Once you’ve developed this “avatar,” find at least 3 people who represent your target customer. Check online forums, meetup.com, or talk to people you know.
Once you find these target customers, ask to interview them for 10 to 20 minutes.
Your request should emphasize:
- You’re not trying to pitch any products. You just want feedback on an undeveloped business idea.
- You’ll accommodate their schedule.
- You’ll respect their time (e.g. “15 minute call.”)
If this step induces panic, remember: “Interview” is just a fancy word for “conversation.”
During the interview, avoid flat-out asking “what problem would you like someone to solve?” Most people can’t articulate their obstacles or challenges.
Instead, ask probing questions, such as:
- Describe a typical “day in the life.”
- What goals would you like to achieve in the next 6 months? Year?
- What projects are you focusing on?
- What skills have you acquired to get where you are today?
- What new skills are you trying to develop?
At the end of the interview, say: “I’d like to run a few business ideas by you. Please let me know if you think this would be helpful or not.”
Then listen . Don’t try to respond; just listen.
Step 4: Develop, Test, Repeat
You now have a better idea about (1) what problem you can solve; (2) who needs this help.
Here are some examples:
Problem: When people want to buy or sell their home, they’ll Google “real estate agents in Cincinnati.” This leads them to huge brokers like Keller Williams or Re/Max. This means that John and Jane Smith of Mom-and-Pop Brokers, LLC., aren’t getting search traffic leads.
Target Customer: Independent real estate brokers and agents living in Cincinnati, Ohio, who struggle with finding online leads.
Solution: Create WordPress website. Write search-engine-optimized articles. Manage social media calendar and email list.
Pricing Model: One-time fee for website installation and design. Ongoing monthly fees for blog content, social media management, email list management and website maintenance.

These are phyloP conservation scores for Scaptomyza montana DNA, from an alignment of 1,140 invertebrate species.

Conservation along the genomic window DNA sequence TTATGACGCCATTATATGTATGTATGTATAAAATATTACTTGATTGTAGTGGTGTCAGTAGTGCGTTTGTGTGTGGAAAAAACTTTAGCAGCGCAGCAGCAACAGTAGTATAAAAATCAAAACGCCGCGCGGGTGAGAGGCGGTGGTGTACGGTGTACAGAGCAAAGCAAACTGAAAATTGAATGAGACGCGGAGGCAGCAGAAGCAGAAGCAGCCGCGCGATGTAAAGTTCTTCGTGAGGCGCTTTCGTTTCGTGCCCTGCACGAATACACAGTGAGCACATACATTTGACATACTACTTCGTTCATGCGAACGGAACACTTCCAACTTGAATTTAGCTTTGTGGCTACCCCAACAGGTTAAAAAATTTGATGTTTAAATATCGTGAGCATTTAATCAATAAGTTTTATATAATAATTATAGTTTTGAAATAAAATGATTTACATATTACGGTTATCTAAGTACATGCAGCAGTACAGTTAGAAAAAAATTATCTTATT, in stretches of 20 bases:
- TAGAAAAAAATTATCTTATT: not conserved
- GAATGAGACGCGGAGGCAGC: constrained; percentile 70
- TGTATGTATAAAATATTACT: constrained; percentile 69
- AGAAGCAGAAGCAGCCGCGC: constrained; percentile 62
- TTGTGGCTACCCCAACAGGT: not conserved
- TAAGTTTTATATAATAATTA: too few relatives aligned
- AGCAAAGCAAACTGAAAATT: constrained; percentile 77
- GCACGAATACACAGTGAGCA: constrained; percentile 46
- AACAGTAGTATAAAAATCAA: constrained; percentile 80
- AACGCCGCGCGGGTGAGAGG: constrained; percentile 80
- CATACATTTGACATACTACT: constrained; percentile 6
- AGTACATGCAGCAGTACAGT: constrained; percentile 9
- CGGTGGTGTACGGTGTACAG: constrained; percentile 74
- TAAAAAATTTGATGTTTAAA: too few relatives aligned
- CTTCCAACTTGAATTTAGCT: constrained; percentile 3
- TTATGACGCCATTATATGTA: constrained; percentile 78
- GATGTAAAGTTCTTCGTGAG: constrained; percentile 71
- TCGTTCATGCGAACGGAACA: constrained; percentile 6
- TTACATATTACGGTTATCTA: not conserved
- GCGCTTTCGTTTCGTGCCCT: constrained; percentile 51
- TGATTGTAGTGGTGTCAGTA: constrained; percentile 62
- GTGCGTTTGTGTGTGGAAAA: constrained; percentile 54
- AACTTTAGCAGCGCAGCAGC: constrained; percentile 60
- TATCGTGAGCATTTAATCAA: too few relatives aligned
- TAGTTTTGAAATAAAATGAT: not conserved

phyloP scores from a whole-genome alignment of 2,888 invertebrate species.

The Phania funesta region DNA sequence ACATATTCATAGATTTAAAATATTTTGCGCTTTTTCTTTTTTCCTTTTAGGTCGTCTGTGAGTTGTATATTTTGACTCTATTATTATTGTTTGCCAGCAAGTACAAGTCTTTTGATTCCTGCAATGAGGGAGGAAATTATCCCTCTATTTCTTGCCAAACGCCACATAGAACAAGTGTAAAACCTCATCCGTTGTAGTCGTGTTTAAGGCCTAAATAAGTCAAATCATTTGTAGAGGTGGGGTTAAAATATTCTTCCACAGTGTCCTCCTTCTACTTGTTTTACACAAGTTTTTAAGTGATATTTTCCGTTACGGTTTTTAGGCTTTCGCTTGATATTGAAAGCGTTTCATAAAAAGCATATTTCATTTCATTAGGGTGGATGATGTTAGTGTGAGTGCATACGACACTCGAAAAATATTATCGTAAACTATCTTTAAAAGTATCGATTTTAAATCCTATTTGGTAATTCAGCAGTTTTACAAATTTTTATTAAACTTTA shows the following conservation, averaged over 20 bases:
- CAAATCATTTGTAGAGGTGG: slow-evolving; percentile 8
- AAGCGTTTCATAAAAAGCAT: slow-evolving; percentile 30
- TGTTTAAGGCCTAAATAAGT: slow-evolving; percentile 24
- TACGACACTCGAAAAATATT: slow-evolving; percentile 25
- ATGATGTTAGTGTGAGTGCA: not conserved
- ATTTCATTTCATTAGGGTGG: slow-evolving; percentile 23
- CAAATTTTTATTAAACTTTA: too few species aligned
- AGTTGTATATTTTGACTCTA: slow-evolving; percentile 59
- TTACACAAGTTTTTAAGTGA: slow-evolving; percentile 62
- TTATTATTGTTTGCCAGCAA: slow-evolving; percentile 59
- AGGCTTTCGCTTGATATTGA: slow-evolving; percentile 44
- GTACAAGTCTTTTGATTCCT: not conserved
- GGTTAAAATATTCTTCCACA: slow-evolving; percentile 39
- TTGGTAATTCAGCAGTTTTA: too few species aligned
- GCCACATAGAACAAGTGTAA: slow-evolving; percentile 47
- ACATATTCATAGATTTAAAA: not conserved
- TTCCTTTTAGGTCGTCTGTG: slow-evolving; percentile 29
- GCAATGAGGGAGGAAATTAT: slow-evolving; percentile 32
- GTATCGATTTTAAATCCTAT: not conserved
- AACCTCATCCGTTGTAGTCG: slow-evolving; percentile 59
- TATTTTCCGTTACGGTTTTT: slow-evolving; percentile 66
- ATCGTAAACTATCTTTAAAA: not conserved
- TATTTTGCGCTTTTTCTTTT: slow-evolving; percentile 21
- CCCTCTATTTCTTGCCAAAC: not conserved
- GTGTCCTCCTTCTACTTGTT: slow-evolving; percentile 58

Marketing Model: Make free, value-packed presentations about online marketing at local industry events. Offer a 10 percent discount to any client who refers your business to a friend or associate.
Startup cost: Free.
No Skills? No Problem
Worried you don’t have the skills needed?
“I don’t know how to write / build a website / design / program / sew / build things / etc.!”
No skills? No problem. Here are a few choices:
- Teach yourself that skill by reading blogs, books, and taking online courses.
- Team up with a partner through a “joint venture” model. (You share the work, though each of you holds a unique skill.)
- Find leads for other entrepreneurs through a referral model. (You find the business and pass it along for a commission.)
You don’t need a fancy diploma to create a side hustle. You need creativity, optimism, and the willingness to learn.
If you’re still concerned about lack of skills and lack of time, here’s another alternative (especially for those who love pets): become a pet sitter or dog walker for Rover!
Why is this a solution if you’re limited on time? Because Rover takes care of everything. You don’t need to market your services to get customers, or figure out how to keep track of your clients.
Once you complete the sign up and registration process, you get listed on their site and promoted to a huge network of pet parents. How awesome and hands-off is that?
As a bonus, you can still create your own schedule, and many sitters and dog walkers for Rover earn $100/week or more.
How’s that for a side hustle?
Mind the Gap
Let’s look at the big picture:
The ONLY way to improve your finances is by minding the gap between your income and expenses.
What does that mean? There’s a gap between your income and spending. Make that gap as big as possible. Invest this money. Repeat.
There are only two ways to widen that gap: Earn more and spend less.
Most people who are new to personal finance focus on cost-cutting, because it provides an instant payoff. Cut your cable package, limit restaurants to special-occasions-only, and voila: you’ve saved $150 per month.
But cost-cutting is limited. You can’t frugal your way to wealth.
If you earn $30,000 per year, take home $26,000 after taxes, live on half and save the other half, you’re extra-extra-frugal. You don’t have a spending problem.
But you’ll spend years amassing the down payment on a rental property.
Here’s the harsh reality: You might save 20 percent, 30 percent, or even 50 percent of your income. That’s fantastic. But 50 percent of “not much” is not much.
That’s why boosting your income is life-changing.